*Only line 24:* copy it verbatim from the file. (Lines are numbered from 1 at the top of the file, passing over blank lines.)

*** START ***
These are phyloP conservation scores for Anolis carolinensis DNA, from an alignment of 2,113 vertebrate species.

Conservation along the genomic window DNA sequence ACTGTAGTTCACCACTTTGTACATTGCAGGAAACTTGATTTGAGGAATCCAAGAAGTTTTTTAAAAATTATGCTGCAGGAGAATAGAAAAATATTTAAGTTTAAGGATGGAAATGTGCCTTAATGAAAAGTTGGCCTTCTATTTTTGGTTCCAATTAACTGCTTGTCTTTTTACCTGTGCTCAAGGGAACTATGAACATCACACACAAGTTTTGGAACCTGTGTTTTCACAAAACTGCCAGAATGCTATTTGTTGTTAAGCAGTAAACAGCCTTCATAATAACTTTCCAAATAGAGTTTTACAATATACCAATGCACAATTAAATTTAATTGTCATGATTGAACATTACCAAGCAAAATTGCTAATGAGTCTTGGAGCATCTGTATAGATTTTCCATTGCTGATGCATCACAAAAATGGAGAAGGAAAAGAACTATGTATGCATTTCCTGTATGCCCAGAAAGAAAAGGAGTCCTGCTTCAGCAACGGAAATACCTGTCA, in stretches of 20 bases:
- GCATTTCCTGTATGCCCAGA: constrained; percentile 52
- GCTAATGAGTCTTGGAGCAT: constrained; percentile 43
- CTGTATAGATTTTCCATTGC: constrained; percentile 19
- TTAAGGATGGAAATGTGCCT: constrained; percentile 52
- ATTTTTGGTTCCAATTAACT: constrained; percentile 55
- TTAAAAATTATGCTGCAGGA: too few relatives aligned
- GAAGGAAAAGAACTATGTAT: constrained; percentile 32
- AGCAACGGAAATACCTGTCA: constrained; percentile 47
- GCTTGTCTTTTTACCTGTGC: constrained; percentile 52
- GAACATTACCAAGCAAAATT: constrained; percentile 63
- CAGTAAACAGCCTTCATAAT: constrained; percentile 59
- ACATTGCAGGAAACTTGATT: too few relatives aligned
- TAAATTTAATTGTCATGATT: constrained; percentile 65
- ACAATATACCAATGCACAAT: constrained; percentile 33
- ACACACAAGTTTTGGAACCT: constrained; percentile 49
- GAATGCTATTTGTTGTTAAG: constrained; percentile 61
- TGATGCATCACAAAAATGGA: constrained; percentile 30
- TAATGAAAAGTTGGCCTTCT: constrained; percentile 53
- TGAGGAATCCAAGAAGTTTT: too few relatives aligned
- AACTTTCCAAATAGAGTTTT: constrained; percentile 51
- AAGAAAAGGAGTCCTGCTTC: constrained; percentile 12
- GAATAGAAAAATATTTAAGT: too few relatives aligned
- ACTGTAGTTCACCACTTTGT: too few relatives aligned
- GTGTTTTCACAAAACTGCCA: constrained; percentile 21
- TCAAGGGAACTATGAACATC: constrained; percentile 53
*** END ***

- GAATAGAAAAATATTTAAGT: too few relatives aligned